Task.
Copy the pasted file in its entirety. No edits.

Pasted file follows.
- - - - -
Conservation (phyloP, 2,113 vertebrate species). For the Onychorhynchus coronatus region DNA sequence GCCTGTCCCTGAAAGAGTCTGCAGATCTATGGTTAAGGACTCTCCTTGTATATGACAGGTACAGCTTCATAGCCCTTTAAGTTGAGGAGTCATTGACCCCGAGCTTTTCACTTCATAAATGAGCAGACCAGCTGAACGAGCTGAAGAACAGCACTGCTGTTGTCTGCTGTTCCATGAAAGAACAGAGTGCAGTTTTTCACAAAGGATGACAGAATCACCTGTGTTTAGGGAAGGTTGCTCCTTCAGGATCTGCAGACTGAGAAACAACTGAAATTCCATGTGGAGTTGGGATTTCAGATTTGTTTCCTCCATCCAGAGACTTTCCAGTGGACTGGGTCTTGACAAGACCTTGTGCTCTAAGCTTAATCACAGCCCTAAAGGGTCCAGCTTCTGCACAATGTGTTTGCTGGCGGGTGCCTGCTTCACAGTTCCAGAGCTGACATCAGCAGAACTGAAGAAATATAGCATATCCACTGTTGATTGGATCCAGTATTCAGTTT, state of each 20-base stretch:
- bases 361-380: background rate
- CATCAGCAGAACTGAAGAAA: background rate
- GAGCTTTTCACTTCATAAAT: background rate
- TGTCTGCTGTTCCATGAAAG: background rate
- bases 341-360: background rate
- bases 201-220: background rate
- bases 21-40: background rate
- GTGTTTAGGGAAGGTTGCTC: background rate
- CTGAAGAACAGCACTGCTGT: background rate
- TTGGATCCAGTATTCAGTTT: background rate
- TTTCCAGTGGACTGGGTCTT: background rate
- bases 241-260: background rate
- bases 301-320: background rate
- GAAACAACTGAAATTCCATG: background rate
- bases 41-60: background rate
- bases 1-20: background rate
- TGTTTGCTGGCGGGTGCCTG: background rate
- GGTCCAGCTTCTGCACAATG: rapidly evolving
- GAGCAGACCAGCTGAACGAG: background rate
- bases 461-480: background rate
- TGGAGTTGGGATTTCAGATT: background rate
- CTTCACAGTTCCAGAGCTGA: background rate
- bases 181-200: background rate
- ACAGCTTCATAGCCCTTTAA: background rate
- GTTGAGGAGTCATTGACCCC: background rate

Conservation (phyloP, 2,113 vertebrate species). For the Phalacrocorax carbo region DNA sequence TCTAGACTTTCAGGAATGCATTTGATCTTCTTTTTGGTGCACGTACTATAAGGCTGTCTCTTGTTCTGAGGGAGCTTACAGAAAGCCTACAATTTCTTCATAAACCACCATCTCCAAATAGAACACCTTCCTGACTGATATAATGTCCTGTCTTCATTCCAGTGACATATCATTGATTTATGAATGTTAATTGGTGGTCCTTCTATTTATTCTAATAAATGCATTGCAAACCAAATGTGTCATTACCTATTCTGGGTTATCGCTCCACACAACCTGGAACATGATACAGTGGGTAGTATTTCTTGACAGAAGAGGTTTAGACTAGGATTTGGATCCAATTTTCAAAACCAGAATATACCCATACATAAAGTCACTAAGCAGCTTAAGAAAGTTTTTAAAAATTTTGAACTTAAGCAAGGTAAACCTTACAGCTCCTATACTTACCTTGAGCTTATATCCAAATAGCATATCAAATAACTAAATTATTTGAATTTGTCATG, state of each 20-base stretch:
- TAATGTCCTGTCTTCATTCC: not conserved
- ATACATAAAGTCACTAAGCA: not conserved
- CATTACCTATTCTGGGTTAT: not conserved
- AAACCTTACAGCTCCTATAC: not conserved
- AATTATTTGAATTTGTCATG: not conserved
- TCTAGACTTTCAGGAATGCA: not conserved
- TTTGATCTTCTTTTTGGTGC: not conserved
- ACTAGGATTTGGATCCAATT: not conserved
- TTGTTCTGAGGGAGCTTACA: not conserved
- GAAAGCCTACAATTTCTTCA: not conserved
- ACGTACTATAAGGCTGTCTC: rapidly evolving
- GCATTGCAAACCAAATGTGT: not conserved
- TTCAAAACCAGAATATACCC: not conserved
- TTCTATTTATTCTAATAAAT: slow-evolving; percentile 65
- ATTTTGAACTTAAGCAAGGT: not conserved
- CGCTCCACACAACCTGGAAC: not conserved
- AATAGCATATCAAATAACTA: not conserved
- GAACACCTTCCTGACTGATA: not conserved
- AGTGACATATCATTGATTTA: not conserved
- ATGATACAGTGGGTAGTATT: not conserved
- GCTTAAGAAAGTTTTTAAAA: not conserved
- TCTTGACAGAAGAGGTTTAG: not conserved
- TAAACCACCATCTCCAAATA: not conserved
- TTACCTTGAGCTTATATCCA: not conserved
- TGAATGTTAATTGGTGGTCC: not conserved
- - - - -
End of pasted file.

Conservation (phyloP, 2,113 vertebrate species). For the Onychorhynchus coronatus region DNA sequence GCCTGTCCCTGAAAGAGTCTGCAGATCTATGGTTAAGGACTCTCCTTGTATATGACAGGTACAGCTTCATAGCCCTTTAAGTTGAGGAGTCATTGACCCCGAGCTTTTCACTTCATAAATGAGCAGACCAGCTGAACGAGCTGAAGAACAGCACTGCTGTTGTCTGCTGTTCCATGAAAGAACAGAGTGCAGTTTTTCACAAAGGATGACAGAATCACCTGTGTTTAGGGAAGGTTGCTCCTTCAGGATCTGCAGACTGAGAAACAACTGAAATTCCATGTGGAGTTGGGATTTCAGATTTGTTTCCTCCATCCAGAGACTTTCCAGTGGACTGGGTCTTGACAAGACCTTGTGCTCTAAGCTTAATCACAGCCCTAAAGGGTCCAGCTTCTGCACAATGTGTTTGCTGGCGGGTGCCTGCTTCACAGTTCCAGAGCTGACATCAGCAGAACTGAAGAAATATAGCATATCCACTGTTGATTGGATCCAGTATTCAGTTT, state of each 20-base stretch:
- bases 361-380: background rate
- CATCAGCAGAACTGAAGAAA: background rate
- GAGCTTTTCACTTCATAAAT: background rate
- TGTCTGCTGTTCCATGAAAG: background rate
- bases 341-360: background rate
- bases 201-220: background rate
- bases 21-40: background rate
- GTGTTTAGGGAAGGTTGCTC: background rate
- CTGAAGAACAGCACTGCTGT: background rate
- TTGGATCCAGTATTCAGTTT: background rate
- TTTCCAGTGGACTGGGTCTT: background rate
- bases 241-260: background rate
- bases 301-320: background rate
- GAAACAACTGAAATTCCATG: background rate
- bases 41-60: background rate
- bases 1-20: background rate
- TGTTTGCTGGCGGGTGCCTG: background rate
- GGTCCAGCTTCTGCACAATG: rapidly evolving
- GAGCAGACCAGCTGAACGAG: background rate
- bases 461-480: background rate
- TGGAGTTGGGATTTCAGATT: background rate
- CTTCACAGTTCCAGAGCTGA: background rate
- bases 181-200: background rate
- ACAGCTTCATAGCCCTTTAA: background rate
- GTTGAGGAGTCATTGACCCC: background rate

Conservation (phyloP, 2,113 vertebrate species). For the Phalacrocorax carbo region DNA sequence TCTAGACTTTCAGGAATGCATTTGATCTTCTTTTTGGTGCACGTACTATAAGGCTGTCTCTTGTTCTGAGGGAGCTTACAGAAAGCCTACAATTTCTTCATAAACCACCATCTCCAAATAGAACACCTTCCTGACTGATATAATGTCCTGTCTTCATTCCAGTGACATATCATTGATTTATGAATGTTAATTGGTGGTCCTTCTATTTATTCTAATAAATGCATTGCAAACCAAATGTGTCATTACCTATTCTGGGTTATCGCTCCACACAACCTGGAACATGATACAGTGGGTAGTATTTCTTGACAGAAGAGGTTTAGACTAGGATTTGGATCCAATTTTCAAAACCAGAATATACCCATACATAAAGTCACTAAGCAGCTTAAGAAAGTTTTTAAAAATTTTGAACTTAAGCAAGGTAAACCTTACAGCTCCTATACTTACCTTGAGCTTATATCCAAATAGCATATCAAATAACTAAATTATTTGAATTTGTCATG, state of each 20-base stretch:
- TAATGTCCTGTCTTCATTCC: not conserved
- ATACATAAAGTCACTAAGCA: not conserved
- CATTACCTATTCTGGGTTAT: not conserved
- AAACCTTACAGCTCCTATAC: not conserved
- AATTATTTGAATTTGTCATG: not conserved
- TCTAGACTTTCAGGAATGCA: not conserved
- TTTGATCTTCTTTTTGGTGC: not conserved
- ACTAGGATTTGGATCCAATT: not conserved
- TTGTTCTGAGGGAGCTTACA: not conserved
- GAAAGCCTACAATTTCTTCA: not conserved
- ACGTACTATAAGGCTGTCTC: rapidly evolving
- GCATTGCAAACCAAATGTGT: not conserved
- TTCAAAACCAGAATATACCC: not conserved
- TTCTATTTATTCTAATAAAT: slow-evolving; percentile 65
- ATTTTGAACTTAAGCAAGGT: not conserved
- CGCTCCACACAACCTGGAAC: not conserved
- AATAGCATATCAAATAACTA: not conserved
- GAACACCTTCCTGACTGATA: not conserved
- AGTGACATATCATTGATTTA: not conserved
- ATGATACAGTGGGTAGTATT: not conserved
- GCTTAAGAAAGTTTTTAAAA: not conserved
- TCTTGACAGAAGAGGTTTAG: not conserved
- TAAACCACCATCTCCAAATA: not conserved
- TTACCTTGAGCTTATATCCA: not conserved
- TGAATGTTAATTGGTGGTCC: not conserved